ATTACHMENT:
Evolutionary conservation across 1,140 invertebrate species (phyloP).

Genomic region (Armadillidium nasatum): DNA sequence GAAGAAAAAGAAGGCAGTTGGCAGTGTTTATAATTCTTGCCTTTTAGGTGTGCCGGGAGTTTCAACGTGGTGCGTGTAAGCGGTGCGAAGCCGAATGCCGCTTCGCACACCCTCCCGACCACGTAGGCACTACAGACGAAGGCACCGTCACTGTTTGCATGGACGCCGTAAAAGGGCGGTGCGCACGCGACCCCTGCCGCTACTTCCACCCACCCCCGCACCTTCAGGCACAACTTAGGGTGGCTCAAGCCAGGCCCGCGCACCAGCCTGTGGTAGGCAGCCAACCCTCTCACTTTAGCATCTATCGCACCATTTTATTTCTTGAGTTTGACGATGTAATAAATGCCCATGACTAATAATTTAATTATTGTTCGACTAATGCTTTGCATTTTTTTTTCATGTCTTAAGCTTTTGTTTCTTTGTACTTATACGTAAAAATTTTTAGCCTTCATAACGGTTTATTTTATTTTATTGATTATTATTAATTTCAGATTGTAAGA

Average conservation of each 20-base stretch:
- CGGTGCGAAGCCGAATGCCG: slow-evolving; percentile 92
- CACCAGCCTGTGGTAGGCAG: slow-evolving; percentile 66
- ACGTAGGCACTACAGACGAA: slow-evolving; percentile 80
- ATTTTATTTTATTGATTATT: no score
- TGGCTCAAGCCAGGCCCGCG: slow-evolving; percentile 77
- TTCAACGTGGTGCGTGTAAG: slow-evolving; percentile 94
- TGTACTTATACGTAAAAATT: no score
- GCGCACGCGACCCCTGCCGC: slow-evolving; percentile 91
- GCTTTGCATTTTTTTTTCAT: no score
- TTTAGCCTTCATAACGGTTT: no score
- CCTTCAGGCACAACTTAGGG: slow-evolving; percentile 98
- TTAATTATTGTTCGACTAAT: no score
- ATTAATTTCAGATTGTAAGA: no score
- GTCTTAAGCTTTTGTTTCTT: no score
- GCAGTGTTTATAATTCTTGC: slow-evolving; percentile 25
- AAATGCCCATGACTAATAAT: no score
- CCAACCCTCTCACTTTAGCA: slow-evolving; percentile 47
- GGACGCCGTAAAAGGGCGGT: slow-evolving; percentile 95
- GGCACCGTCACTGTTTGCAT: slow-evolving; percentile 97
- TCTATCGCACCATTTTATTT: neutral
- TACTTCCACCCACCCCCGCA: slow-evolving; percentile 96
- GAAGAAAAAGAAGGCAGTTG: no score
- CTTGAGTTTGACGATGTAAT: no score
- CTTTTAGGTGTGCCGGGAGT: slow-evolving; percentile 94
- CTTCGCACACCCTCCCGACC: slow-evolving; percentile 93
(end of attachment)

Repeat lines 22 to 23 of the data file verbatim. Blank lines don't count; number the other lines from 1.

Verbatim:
- GGCACCGTCACTGTTTGCAT: slow-evolving; percentile 97
- TCTATCGCACCATTTTATTT: neutral